A lot of hurt and pain, sadness and regret has happened since. Too many lives have been lost and to many memories have not been shared. Too many people have spent their last days in hospital or care, both from Covid and other conditions, without the presence of those they love beside them. The public inquiries – including the UK one whose terms of reference have been published this past week – will, I hope, give space and opportunity for people to tell their story and share their experience as well as to hear an account of clinical, political and system response during the last two years. But for so many the pandemic even on this two year anniversary is far from over.
In the last week right across the United Kingdom we have seen a rise in cases of Covid, a rise in hospital and ICU admission, a rise in the number of care home staff and residents who are contracting the virus and sadly a rise in the number of care home residents dying from the virus. These are hard times.
On the one hand we want all of us to nurture the restoration of normality not least in terms of care home visiting and access to families recognising the huge damage that has been done by disproportionate exclusions, by limiting the quality of life of residents in such drastic ways, but on the other there is a growing fear about what the virus will do in the next few weeks and months. Will it ‘burn itself out’, will there be diminishing impact, or will there be increasing numbers of cases, more lockdowns, more damaging isolation periods insensitive to the particular needs of residents, families and staff? Will there be a new wave and if so, will it as some argue be less of a threat or will we see a strain developing which escapes the protections we have. This last week we have seen the start of a fourth vaccination round which most would agree is very necessary as increasingly those admitted to hospital are older people whose immunity and protection is depleting following their 3rd vaccination some months ago.
I do not have black and white and hard answers to most of these questions and suppositions, but as we approach the second anniversary of so much pain, I am very aware that we need collectively to not just learn the lessons of the past but to make sure that those lessons alter our actions into the future.
No more lockdowns in the name of infection, prevention, and control, which are disproportionate, insensitive to the trauma which isolation causes, and blunt in its use as an instrument of protection.
Let us re-define what we mean by an ‘outbreak’ so that living with the virus means that we will not constantly see the cycle of infection leading to perpetual exclusion and isolation.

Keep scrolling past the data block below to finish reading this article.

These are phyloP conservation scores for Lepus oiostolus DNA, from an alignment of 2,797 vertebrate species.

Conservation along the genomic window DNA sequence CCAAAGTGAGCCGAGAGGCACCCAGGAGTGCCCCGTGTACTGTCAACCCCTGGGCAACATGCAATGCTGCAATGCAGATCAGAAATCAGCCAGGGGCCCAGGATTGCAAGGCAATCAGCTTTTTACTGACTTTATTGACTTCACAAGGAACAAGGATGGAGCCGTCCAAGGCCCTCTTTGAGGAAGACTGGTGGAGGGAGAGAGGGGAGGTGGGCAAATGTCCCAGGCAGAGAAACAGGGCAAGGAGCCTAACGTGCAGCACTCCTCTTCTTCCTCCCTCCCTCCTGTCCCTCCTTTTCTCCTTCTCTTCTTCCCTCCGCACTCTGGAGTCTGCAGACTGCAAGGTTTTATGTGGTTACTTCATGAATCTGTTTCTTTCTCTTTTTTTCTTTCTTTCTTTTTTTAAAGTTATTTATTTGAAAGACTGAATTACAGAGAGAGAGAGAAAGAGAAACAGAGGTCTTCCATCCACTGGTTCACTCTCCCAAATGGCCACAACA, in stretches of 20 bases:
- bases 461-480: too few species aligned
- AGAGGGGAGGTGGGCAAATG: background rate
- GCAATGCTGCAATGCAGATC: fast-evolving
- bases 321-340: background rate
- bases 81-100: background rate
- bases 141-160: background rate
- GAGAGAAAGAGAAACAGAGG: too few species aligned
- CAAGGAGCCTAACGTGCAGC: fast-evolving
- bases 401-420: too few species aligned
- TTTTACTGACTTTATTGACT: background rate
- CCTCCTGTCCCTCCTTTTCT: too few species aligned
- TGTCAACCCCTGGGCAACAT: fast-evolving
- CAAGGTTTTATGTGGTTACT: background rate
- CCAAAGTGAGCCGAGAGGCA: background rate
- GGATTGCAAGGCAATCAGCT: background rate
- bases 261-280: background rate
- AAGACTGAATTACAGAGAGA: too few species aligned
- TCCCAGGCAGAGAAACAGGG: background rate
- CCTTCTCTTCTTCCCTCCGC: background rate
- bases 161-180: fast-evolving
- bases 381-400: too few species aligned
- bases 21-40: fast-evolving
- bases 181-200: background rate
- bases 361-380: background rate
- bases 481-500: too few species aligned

Let us remove the use of masks to all but a minimum of high-risk situations.
Let us use testing in the short term as a safeguard and be prepared both to increase but also critically to decrease its use.
Let us urgently get Public Health advice which is reflective of reduced risk rather than which continues to increase the risk of individual harm. We need infection prevention control approaches which embed human rights and person-led care and support.
Let us find a collaborative way of working together, families and advocates, residents and staff, managers and providers, clinicians, and public health, so that in community and care home, we take control over from national ‘guidance’ and instruction and enable local decision-making.
Let us get real about what we mean by public assurance and stop victimising care home professionals by using disproportionate scrutiny and fallacious ‘support’; let social care take back the ground of compassion stripped from it by others in the name of oversight and regulatory expertise.
Let us restore the trust in the professionalism and skill, the compassion and care of frontline nurses and staff, rather than denude their integrity even further by spurious politicised interventions.
Let us begin to value the story and life of every resident and let care homes start to be homes again and avoid the creeping clinicalisation of places which have the very real potential of bringing life to fulness.
Let us find our way back to hope and celebration, to community and integrity.
Let us plant a sunflower of hope to shatter the dismay and hurt, and to bring forth healing and togetherness.
As we stand on the edge of the third year of living with Covid let our future be markedly differ from our past. Whether in the Ukraine or in our own communities, let us stand in solidarity with older age, rather than the pretence of care and support whilst in truthful reality we walk by on the other side.